Parade routes pass by a lot of intersections. This parade passes by a lot of intersectionalities.
Scuba gear, because we’re going in deep to this one.
Too straight, white and corporate: why some queer people are skipping SF Pride
“It just feels like a big Miller Lite tent,” said Birnbaum, 31. “With the corporate floats … it’s co-opting queer identity as a way to make money.”
You LGBTQers wanted to be mainstream, and now you got your wish.
On Friday, Black Lives Matter announced that it was pulling out as a grand marshal, due to concerns about the police’s plan to have an increased presence at the parade and heightened security measures.
No comment. None needed.
“Pride really should be for queer folks,” said Amy Sueyoshi, a lifelong San Francisco resident, who identifies as genderqueer. “It’s not for straight people to demonstrate their queer-friendliness. I’d like that they do that in their daily lives.”
You LGBTQers wanted straight allies and “straight but not narrow” solidarity, and now you got your wish.
Although the festival adopted a “racial and economic justice” theme this year, the dominating presence of corporations, including the major Silicon Valley technology companies, is still a source of tension in a city struggling with rapidly rising rents and displacement.
One of the major LGBTQetc organizations is called GetEQUAL. My advice to them isn’t to GetEQUAL, it’s to GetCYNICAL. Maybe you all should consider the possibility that corporate embrace of SJW and the increasing power and wealth of corporations and very rich individuals is related.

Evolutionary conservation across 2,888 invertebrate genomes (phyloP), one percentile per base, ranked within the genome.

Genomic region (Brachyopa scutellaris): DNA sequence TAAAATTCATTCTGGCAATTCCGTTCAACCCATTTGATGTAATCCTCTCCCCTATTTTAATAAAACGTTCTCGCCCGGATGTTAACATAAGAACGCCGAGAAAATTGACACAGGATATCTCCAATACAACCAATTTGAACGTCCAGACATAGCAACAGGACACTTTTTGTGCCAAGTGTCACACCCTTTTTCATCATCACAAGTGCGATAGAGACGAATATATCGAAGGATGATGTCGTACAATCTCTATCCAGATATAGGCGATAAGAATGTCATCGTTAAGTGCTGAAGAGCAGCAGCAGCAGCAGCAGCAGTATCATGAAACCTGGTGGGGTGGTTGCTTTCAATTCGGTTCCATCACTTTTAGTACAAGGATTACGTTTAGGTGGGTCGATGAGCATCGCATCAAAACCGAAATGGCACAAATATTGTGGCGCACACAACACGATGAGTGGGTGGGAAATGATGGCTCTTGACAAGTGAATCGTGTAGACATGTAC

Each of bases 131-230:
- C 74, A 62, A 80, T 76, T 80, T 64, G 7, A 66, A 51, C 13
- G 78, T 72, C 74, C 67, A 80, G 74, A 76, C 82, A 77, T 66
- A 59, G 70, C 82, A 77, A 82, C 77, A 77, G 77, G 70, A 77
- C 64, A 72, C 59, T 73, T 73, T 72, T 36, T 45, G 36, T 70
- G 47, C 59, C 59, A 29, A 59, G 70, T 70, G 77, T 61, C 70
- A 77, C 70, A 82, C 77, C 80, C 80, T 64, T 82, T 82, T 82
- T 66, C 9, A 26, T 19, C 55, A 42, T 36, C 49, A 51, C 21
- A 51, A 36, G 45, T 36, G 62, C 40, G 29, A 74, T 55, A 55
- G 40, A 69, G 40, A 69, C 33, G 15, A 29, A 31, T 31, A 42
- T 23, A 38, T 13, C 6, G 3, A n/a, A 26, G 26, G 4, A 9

LGBT activists said it can be frustrating to see Facebook, Google, Uber, Lyft, Salesforce and other tech firms sponsoring and marching in the parade, knowing that they are part of an industry that is greatly exacerbating income inequality in the region.
You LGBTQers wanted corporations to be gay-friendly, and now you got your wish.
“It’s ironic to walk alongside tech companies that have displaced us,” said Isa Noyola, a transgender Latina activist and director of programs at the Transgender Law Center, which relocated from San Francisco to Oakland in 2013.
Be warned, Intersectional Queen: It won’t be that much longer until even Oakland gets too expensive for you.
In addition to low-income queer people who can no longer afford to live in San Francisco, queer social justice groups and beloved gay bars have also struggled to stay in the city.
Here we go again: You LGBTQers won, and now you have to live with your victory.
“It’s basically commercial advertising everywhere,” he said. “It just seems like what I’d call Gay Inc. We’re just one more thing for people to purchase.”
Each year, Jolivette said, the parade looks more and more like a carnival for straight people coming from outside of San Francisco. “When it starts to feel like the straight people are outnumbering the queers, that’s not a Pride parade to me,” he said.
Straight but not narrow.
But, Ekanem added, it’s important that wealthy corporations participating in the celebrations donate funds in a substantial way – to marginalized groups and causes that most need the financial support.
Repeat after me: The left-of-center social justice agenda is a front for increasing corporate wealth and power.
“Many people have contacted SF Pride to say they are coming this year in solidarity with those who lost their lives in the Orlando terrorist attack,” he said
There will be lots and lots of generic outrage, but very little noticing.
The moral of the story is that people really ought to be careful what they wish for, because they just might get it.